Byline Inequality Matters
Anna Quindlen relayed an eye-opening and hair-raising experience to her readers in 1990.
“A newspaper editor said to me not long ago, with no hint of self-consciousness, ‘I’d love to run your column, but we already run Ellen Goodman,’” the New York Times columnist wrote. “Not only was there a quota; there was a quota of one.”
A quarter of a century later, many newspapers still have far to go. On a recent slow news day, white men wrote every bylined commentary in the The Washington Post’s op-ed pages.
Even the most well-meaning white men can’t speak for the rest of us.
Granted, the Post regularly features the analysis of Eugene Robinson, an African-American man, and Fareed Zakaria, an immigrant born in India. It also runs Kathleen Parker and other white women. Several of the paper’s Metro and Business section columnists are people of color, including at least two black women.
But that pale and male lineup that caught my eye was no blip.
While the Post does distribute columns written by Esther Cepeda and Ruben Navarrette, it doesn’t publish work by either of them or any other people of Latin American descent in its own pages. Given that the 54 million Latinos living in the United States compose our largest minority, can’t Washington’s dominant news source find room for the opinions expressed by a single person from this community?
Detailed research on byline balance is clear if infrequent. A 2012 Op-Ed Project study found that male opinion-page writers still outnumber female writers four-to-one.
This leaves most op-ed sections more testosterone-laced than the subset of Donald Trump’s Twitter followers who cheer when he disses Megyn Kelly.
In addition to this quantity problem, there are quality concerns. The Op-Ed Project found that a disproportionate share of women’s commentaries address “pink” things like gender, food, and family, versus economics, politics, national security, and other hard-news topics.
The mainstream media’s even more muffled when it comes to amplifying voices from communities of color. The last time the media watchdog group Fairness and Accuracy In Reporting (FAIR) did the bean-counting, whites wrote up to 94 percent of the opinion pieces that ran in the three most prominent newspapers.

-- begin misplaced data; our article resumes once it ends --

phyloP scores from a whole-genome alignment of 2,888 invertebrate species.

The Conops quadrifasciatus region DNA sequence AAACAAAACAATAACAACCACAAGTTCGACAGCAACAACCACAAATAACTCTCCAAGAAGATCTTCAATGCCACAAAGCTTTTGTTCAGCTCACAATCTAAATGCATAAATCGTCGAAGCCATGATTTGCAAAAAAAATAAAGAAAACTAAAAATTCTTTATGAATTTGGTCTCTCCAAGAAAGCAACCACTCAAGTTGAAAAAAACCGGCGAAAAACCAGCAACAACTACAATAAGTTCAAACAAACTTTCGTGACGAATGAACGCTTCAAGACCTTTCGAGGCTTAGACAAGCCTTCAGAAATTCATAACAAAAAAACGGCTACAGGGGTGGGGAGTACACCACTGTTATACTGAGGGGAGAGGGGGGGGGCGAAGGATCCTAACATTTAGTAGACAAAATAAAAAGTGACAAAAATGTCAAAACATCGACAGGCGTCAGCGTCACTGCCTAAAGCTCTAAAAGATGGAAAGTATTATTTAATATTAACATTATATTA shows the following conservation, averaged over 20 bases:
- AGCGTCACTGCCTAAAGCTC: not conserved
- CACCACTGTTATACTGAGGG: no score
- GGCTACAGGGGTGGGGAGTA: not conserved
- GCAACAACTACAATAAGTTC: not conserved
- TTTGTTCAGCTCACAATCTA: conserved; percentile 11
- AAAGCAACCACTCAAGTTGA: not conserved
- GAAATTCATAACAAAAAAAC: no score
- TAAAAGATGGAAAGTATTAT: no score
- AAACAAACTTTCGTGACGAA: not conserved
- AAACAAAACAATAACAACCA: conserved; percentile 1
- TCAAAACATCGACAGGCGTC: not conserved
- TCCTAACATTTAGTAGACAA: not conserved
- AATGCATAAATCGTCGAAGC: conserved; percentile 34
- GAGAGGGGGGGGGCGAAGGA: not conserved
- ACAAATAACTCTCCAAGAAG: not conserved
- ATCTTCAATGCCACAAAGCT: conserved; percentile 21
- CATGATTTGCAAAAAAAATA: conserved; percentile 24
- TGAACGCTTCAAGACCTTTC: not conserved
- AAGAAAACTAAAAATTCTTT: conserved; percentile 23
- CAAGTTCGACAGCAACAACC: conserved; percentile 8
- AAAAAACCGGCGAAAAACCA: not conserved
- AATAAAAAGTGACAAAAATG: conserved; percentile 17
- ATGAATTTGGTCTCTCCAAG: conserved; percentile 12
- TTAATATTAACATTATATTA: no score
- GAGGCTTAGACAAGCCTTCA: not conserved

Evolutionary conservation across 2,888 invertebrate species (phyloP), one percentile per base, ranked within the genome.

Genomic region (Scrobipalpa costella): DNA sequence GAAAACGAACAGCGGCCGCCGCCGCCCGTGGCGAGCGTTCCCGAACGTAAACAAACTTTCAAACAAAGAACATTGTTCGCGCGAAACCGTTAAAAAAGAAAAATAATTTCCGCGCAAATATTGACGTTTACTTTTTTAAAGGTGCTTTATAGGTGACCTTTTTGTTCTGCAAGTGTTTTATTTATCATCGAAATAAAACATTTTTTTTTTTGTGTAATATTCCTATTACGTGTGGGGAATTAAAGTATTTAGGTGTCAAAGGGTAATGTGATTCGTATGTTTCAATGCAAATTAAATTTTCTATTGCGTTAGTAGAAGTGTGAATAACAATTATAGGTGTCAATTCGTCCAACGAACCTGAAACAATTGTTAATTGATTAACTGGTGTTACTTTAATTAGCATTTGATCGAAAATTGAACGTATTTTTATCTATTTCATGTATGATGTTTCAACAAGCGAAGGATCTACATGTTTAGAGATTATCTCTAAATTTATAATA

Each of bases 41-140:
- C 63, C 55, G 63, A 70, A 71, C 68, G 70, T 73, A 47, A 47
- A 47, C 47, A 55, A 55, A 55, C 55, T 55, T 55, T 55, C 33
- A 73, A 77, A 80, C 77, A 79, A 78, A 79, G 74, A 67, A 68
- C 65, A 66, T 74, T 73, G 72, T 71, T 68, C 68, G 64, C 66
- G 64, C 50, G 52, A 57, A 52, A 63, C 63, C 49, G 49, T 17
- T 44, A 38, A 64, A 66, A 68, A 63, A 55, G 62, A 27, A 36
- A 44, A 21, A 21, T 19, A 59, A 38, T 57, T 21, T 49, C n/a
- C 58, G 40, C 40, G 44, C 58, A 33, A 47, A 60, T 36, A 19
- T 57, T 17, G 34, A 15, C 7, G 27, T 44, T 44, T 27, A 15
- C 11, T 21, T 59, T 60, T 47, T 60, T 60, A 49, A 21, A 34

And like The Washington Post, The New York Times still doesn’t publish a single Latino columnist.
How does OtherWords, the editorial service I run, measure up?
Some background: William A. Collins founded Minuteman Media in 1998 as a bulwark against the growing dominance of conservatives in the nation’s opinion pages. When this avuncular former Norwalk, Connecticut mayor handed me the reins of his editorial service six years ago, most of the folks writing the commentaries we distributed were pale and male.
By 2012, women were writing a quarter of the pieces that this editorial service, by then renamed, got published in newspapers. That was better but not good enough. Today, partly because of my column, women pen half of our work.
Achieving gender equality makes our scrappy outfit stand out. But people of color wrote only 5 percent of our commentaries in the first half of this year, in line with the media’s overall lack of diversity.
Working within the confines of a shoestring budget, OtherWords brings under-exposed yet bold voices to the kitchen tables of the good people from Union, South Carolina to Gardena, California — and hundreds of towns in between. Now that we’re less male, can we get less pale? We can and we must.
Because byline inequality matters.